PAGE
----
Too early to say exactly how WVU’s visit to EA Sports in July will shape the upcoming release of the game, but Ryan Dorchester and Alex Hammond shared with me what they shared with the video game designers and producers.
“Not being a video game designer, not understanding tearing the whole thing apart or how to build it, it is close and it does give you that feel of the general manager where you get control of the roster. Everyone likes to pick who you want, but what the game doesn’t accurately represent is just how hard it is to get a kid.
“In the game, you can be Youngstown State and probably land a five-star player if you really worked at it. That’s not a real-life representation.”
“In the current game model, you recruit three weeks before the season, a couple weeks in the season and then have a signing day. Our message to them was how this is a 365-day process that involves multiple staff members.”
“When you’re playing the game, once a kid commits, he’s done. We said, ‘That’s far from real life.’ I don’t know how you curb that in any way, but when a kid commits, that doesn’t mean anything. It’s really just started. People are trying to get kids to de-commit and kids are flip-flopping around.”
“One thing we hammered was the difference in terminology between a verbal and a signee and also what you have to look for in terms of holding onto a guy that’s given you a verbal commitment.”
Dorchester and Hammond detailed the many things that can change the mind of a player or a school, beginning with academics.
“Every kid you sign in the game qualifies and that plays a huge kid role in recruiting, but that’s not accurately representing real life in the video game. I wish it was that easy. We wondered if there was a way to somehow incorporate the academic component. You sign a kid, but it turns out he’s a non-qualifier and you’ve spent time and effort recruiting a guy you’re not going to get.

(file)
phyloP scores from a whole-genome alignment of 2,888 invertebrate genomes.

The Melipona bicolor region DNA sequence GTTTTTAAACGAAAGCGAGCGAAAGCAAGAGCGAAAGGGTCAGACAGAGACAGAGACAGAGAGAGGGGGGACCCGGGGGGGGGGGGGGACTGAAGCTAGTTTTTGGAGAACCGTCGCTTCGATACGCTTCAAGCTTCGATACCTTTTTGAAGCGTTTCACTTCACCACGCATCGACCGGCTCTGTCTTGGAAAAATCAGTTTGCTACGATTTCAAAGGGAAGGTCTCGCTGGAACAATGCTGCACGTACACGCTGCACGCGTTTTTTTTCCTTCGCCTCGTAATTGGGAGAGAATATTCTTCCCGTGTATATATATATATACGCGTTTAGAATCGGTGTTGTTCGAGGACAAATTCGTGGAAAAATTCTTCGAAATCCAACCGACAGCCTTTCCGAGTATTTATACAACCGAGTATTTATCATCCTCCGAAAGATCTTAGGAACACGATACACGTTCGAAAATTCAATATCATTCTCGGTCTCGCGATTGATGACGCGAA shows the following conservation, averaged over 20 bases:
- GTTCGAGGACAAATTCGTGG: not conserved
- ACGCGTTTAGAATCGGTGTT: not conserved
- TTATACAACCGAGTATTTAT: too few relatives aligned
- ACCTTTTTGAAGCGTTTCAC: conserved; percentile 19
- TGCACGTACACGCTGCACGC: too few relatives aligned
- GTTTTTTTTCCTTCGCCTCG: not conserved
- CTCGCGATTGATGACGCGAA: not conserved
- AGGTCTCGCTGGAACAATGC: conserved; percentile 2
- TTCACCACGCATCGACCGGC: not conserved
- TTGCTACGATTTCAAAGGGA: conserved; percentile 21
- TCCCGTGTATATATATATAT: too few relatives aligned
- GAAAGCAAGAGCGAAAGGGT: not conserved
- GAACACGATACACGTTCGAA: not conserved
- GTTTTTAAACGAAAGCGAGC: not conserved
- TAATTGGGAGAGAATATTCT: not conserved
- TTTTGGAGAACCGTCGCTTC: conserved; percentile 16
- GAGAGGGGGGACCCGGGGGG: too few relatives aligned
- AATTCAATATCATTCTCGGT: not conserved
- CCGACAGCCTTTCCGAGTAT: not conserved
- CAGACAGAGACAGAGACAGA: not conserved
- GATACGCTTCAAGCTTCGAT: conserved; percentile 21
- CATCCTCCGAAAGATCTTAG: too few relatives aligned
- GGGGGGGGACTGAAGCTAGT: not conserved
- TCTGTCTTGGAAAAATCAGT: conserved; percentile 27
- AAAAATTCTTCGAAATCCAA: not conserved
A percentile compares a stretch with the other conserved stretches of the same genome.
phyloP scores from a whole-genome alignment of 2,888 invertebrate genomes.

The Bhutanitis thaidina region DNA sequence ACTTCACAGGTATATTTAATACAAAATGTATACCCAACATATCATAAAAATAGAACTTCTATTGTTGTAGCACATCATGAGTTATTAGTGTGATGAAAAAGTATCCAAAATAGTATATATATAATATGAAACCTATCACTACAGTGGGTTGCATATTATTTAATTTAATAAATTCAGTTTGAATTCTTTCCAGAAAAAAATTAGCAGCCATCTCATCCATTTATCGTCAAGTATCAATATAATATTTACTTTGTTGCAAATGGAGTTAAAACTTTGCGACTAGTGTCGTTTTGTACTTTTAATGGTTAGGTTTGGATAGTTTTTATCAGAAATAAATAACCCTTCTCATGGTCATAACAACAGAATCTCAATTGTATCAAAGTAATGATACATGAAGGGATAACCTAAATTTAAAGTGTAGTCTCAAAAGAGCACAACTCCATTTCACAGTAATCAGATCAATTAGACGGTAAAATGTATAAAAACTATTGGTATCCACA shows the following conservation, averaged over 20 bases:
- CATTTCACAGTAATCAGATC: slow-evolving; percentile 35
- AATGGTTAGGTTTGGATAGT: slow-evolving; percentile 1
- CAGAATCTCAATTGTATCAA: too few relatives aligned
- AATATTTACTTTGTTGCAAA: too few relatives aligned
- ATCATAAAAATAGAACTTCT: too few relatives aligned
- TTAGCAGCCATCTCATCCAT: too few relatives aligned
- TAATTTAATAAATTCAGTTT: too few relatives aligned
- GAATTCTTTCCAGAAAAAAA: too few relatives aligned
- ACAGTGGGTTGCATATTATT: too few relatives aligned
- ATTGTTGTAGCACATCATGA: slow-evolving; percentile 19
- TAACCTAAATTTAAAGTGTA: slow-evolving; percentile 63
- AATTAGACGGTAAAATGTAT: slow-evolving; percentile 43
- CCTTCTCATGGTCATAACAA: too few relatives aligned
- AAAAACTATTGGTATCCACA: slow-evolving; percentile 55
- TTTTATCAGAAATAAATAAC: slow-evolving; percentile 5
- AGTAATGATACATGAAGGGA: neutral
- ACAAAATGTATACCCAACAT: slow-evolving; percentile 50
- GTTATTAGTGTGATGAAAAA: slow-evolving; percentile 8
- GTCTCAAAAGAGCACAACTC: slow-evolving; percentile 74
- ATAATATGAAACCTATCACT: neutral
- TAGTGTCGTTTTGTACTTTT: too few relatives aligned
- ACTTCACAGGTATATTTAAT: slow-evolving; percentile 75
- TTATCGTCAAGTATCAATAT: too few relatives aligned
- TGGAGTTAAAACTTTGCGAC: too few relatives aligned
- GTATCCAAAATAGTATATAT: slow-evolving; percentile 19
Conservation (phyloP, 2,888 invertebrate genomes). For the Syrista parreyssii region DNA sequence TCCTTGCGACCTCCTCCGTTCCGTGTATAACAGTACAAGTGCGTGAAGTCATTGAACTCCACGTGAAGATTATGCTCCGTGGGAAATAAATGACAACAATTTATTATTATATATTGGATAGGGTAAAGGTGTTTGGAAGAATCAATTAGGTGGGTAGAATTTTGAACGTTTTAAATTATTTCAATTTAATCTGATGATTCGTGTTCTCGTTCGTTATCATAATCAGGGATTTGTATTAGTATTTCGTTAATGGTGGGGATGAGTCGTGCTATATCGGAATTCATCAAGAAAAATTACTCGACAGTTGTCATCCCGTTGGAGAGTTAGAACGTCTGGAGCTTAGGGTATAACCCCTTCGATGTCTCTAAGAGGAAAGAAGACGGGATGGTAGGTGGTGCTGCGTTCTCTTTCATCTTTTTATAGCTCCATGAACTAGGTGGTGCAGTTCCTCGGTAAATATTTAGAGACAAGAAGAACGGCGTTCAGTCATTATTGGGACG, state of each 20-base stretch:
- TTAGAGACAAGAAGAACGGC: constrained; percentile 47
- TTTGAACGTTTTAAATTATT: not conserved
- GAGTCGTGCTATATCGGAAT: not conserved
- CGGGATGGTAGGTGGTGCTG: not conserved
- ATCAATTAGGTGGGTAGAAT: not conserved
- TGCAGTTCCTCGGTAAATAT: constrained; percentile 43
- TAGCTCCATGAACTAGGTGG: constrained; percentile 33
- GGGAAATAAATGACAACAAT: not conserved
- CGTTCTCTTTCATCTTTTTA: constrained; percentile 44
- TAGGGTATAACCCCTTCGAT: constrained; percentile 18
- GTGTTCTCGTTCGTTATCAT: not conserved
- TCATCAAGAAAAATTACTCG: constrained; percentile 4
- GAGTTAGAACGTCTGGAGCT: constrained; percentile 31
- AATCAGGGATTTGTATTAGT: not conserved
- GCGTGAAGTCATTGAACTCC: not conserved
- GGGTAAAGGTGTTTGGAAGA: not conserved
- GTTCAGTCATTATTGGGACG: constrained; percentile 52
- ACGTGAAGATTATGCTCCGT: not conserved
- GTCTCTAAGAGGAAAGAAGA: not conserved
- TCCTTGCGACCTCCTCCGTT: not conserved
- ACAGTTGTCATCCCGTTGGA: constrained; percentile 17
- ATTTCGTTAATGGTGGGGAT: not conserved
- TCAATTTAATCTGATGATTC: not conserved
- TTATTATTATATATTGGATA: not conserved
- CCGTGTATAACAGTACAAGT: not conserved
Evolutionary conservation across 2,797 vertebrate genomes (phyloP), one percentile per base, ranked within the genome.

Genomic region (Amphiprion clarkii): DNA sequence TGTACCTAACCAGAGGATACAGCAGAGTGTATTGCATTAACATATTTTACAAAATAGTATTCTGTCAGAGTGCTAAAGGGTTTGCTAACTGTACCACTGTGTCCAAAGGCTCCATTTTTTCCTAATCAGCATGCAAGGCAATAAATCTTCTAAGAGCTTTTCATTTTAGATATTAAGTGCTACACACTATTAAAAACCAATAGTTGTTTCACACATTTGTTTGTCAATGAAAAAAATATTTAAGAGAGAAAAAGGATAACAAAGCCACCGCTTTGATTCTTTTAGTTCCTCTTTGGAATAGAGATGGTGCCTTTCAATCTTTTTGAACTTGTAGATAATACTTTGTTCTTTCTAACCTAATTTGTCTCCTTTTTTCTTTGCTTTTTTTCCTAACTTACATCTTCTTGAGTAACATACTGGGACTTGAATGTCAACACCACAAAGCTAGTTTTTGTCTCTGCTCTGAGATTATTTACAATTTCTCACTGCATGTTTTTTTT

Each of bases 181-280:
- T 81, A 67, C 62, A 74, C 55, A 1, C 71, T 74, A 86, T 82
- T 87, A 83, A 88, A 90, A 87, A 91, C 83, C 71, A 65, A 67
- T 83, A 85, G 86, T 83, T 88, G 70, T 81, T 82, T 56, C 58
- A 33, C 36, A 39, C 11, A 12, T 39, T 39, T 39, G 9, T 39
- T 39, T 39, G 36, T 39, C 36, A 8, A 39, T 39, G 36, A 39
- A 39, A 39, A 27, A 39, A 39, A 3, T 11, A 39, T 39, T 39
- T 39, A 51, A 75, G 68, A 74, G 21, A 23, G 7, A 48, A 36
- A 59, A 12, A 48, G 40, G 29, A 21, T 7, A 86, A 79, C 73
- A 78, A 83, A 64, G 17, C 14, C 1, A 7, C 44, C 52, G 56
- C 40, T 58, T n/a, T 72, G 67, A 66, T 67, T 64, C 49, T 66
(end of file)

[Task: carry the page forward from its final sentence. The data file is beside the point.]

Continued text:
“That was something we said would definitely help add much more of a real-life feel, especially if there were a way to build it in where academics are different at different schools. What you could do was maybe allow a school of a lesser stature to roll the dice and take a guy that’s maybe a better player than that school might normally get.”
“The effect of your season and whether you win or lose more than expected plays into the commitment level of a kid and whether he’ll commit and if he’ll stay committed.”
“We talked about a coaching change, which is a very realistic deal in college football, and how that could potentially affect recruits and sway them from one place to another. There’s no sort of feel for that in the game. And the impact of your season, and whether that causes coaching changes, I didn’t really think had a big role in the game. How you did from game to game and how that affects a kid, we thought that was an area maybe they could enhance a little bit.”
The Mountaineers were also interested in how EA Sports treated junior college players, who are becoming bigger parts of WVU’s recruiting classes.
“A high school kid could be every bit as good as a junior college player. There was nothing to differentiate between the two in the game. Who are you going to take? The high school kid, because you’ll have him longer.
“One other thing we talked about was most freshmen are not prepared to play. I know the game has a few things where the awareness rating was down, but freshmen on the whole, most are not ready to play on this level and that’s where junior college players can benefit you. They’re more mature. They’ve played a higher level of competition. They’re more ready to be plugged into a spot.”
Hammond and Dorchester also outlined NCAA legislation about signing limits. They suggested EA Sports put more significance into the recruiting board and making sure users were responsible for tracking positional needs and the size of both the recruiting class and the roster.
“You can’t go into vast oversigning like you used to in the past. When you look at your recruiting board, you have to factor in so many different variables. Understanding the board and making sure players will qualify and making sure you’re filling positions of need and not oversigning one area so that it costs you in another was something we spent an extraordinary amount of time on.
“From what I understood, you play the game and can oversign by 10 and say, ‘OK, I’ve got to get the roster to 85,’ and just cut 10 players. We can’t do that.”